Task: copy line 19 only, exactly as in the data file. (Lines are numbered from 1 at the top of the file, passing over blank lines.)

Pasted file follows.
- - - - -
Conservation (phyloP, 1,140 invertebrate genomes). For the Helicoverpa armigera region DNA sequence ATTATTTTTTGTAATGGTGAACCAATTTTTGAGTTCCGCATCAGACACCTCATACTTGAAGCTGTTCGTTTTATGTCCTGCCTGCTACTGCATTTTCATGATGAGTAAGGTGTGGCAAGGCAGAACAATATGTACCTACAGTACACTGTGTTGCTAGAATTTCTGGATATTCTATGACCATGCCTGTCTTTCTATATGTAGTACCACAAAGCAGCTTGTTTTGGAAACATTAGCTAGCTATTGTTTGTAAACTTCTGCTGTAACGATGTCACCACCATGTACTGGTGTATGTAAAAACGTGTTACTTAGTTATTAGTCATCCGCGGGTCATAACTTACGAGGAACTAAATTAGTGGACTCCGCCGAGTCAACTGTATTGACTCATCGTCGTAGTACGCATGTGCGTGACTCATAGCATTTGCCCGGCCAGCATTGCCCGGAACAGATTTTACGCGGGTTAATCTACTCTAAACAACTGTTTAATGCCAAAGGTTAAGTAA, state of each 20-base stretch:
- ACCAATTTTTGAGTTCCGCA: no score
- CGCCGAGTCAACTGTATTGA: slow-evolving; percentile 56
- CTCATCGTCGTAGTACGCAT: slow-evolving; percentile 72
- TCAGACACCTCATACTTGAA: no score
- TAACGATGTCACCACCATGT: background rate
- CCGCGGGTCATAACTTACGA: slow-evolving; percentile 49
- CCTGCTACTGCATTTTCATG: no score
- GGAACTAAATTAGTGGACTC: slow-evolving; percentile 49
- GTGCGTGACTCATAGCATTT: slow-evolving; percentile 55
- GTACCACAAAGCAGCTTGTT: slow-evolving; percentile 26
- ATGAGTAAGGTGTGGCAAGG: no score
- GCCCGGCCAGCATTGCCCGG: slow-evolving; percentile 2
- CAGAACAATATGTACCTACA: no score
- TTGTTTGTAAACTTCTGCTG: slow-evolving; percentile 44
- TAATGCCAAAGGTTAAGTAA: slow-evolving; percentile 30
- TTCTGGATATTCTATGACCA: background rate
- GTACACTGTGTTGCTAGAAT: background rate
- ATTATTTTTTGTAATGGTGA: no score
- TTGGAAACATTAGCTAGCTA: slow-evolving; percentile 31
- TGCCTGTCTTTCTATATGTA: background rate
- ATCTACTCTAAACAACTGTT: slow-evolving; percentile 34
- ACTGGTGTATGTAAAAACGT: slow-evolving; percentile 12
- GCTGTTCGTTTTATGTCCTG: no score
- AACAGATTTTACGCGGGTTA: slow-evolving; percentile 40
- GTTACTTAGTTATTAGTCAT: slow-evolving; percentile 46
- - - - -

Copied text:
- ATTATTTTTTGTAATGGTGA: no score